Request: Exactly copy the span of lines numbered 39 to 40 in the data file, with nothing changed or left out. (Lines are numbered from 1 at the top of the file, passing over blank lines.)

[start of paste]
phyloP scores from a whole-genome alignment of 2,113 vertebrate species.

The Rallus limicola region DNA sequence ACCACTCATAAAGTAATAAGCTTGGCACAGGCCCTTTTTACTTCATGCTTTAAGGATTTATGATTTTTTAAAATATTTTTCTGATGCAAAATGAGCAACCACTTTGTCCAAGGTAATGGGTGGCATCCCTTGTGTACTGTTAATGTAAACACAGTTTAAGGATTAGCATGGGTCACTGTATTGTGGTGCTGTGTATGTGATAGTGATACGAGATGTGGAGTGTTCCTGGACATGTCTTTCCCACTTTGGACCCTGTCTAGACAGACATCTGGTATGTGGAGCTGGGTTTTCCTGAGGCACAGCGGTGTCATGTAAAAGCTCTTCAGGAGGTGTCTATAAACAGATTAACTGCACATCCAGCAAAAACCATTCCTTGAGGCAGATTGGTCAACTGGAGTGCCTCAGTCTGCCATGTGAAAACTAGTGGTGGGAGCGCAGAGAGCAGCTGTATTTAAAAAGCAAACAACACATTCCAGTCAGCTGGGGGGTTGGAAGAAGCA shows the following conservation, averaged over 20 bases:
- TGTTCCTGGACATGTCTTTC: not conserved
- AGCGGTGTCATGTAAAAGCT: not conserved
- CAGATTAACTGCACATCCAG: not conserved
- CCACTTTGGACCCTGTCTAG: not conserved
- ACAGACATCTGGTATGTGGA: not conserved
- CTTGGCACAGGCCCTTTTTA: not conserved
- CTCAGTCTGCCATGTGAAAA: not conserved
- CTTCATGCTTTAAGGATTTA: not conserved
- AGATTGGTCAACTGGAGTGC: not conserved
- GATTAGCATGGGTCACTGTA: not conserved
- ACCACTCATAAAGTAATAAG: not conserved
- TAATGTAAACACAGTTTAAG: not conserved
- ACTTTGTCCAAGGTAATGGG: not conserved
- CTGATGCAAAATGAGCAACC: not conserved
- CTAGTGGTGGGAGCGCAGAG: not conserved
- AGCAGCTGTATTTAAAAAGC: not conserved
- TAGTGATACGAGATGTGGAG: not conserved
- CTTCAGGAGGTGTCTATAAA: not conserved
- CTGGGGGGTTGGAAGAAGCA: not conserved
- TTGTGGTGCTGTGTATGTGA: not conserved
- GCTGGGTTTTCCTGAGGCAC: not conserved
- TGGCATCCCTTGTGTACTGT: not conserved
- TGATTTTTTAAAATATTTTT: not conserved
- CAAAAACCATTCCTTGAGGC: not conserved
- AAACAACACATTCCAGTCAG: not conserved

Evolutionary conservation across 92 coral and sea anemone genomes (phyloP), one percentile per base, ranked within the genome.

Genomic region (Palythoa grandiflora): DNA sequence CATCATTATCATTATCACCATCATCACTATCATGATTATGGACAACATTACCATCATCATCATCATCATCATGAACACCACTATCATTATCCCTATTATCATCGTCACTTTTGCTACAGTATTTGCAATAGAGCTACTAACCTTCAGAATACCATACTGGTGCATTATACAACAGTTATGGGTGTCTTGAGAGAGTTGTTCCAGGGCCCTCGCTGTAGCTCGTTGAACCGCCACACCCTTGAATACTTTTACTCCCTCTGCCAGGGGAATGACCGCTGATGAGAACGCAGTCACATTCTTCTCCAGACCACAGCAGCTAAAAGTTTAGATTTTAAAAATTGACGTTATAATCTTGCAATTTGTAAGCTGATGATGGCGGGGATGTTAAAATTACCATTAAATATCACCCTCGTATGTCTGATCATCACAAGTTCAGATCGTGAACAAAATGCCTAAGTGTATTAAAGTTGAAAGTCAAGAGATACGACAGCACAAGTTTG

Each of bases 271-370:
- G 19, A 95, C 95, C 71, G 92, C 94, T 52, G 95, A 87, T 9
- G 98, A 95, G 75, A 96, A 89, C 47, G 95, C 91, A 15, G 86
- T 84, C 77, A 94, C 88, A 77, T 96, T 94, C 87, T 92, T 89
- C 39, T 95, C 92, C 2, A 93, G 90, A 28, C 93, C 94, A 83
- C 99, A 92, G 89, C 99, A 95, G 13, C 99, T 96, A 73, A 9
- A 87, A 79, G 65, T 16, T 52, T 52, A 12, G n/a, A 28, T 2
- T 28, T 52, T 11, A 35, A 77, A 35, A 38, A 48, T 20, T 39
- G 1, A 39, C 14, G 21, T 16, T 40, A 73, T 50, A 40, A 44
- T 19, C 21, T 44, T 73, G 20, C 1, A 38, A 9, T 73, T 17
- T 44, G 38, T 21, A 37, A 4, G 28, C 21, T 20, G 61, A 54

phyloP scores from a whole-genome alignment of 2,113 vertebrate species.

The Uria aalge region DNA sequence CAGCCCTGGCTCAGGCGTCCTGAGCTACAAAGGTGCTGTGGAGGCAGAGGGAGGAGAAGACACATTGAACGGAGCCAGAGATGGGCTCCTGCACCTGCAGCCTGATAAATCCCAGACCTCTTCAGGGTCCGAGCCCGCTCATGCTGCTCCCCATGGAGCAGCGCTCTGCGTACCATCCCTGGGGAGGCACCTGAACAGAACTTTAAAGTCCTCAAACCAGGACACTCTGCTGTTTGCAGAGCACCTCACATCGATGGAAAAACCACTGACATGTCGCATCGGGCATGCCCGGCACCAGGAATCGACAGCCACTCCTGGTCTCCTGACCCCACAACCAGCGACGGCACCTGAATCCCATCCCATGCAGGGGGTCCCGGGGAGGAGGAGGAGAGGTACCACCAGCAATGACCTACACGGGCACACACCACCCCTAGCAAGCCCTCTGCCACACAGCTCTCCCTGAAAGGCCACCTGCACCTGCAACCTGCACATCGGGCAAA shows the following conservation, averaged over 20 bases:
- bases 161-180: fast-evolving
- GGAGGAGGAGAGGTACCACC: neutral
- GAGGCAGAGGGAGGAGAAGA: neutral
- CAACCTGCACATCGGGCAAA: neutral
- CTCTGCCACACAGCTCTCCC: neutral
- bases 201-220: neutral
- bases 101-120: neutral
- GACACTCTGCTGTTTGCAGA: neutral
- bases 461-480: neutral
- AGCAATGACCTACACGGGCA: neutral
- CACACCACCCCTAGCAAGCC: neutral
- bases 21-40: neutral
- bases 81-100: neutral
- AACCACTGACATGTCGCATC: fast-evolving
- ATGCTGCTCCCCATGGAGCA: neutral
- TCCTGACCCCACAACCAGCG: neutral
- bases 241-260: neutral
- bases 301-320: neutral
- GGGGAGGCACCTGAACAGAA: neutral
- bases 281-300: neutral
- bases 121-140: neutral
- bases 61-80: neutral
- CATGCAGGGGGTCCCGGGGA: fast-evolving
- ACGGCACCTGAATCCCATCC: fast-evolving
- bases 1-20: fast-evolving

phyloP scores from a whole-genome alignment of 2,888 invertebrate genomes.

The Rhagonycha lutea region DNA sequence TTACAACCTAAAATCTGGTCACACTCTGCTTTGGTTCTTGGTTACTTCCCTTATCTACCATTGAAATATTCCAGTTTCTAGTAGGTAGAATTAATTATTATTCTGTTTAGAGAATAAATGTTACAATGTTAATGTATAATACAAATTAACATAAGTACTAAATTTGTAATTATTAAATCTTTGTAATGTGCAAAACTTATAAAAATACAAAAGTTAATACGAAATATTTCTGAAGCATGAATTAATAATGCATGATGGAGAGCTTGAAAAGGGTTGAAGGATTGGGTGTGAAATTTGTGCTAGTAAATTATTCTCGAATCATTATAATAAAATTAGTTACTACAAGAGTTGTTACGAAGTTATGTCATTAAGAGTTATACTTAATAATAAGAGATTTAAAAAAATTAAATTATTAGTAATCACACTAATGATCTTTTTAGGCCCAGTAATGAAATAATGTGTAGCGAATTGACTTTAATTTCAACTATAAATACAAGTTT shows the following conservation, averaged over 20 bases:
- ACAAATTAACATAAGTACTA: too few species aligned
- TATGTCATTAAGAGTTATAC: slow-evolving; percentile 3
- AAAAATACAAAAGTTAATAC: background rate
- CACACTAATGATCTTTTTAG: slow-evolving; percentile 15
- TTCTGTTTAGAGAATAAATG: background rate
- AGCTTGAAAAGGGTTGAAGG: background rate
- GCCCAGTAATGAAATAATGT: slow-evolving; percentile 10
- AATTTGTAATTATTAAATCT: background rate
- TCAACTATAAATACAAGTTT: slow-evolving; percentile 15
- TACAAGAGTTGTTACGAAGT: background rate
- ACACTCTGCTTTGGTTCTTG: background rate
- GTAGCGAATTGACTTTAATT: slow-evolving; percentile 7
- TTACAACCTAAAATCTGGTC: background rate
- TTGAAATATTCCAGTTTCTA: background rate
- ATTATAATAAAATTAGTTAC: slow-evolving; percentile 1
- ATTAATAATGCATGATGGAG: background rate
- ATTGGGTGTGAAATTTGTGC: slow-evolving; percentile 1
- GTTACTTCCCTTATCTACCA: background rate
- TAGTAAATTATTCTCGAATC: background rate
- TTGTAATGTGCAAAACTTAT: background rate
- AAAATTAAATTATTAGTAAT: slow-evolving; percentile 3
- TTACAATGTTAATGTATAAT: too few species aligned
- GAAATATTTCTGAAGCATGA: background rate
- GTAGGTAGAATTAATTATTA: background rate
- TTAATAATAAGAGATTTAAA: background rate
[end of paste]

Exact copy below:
- T 19, C 21, T 44, T 73, G 20, C 1, A 38, A 9, T 73, T 17
- T 44, G 38, T 21, A 37, A 4, G 28, C 21, T 20, G 61, A 54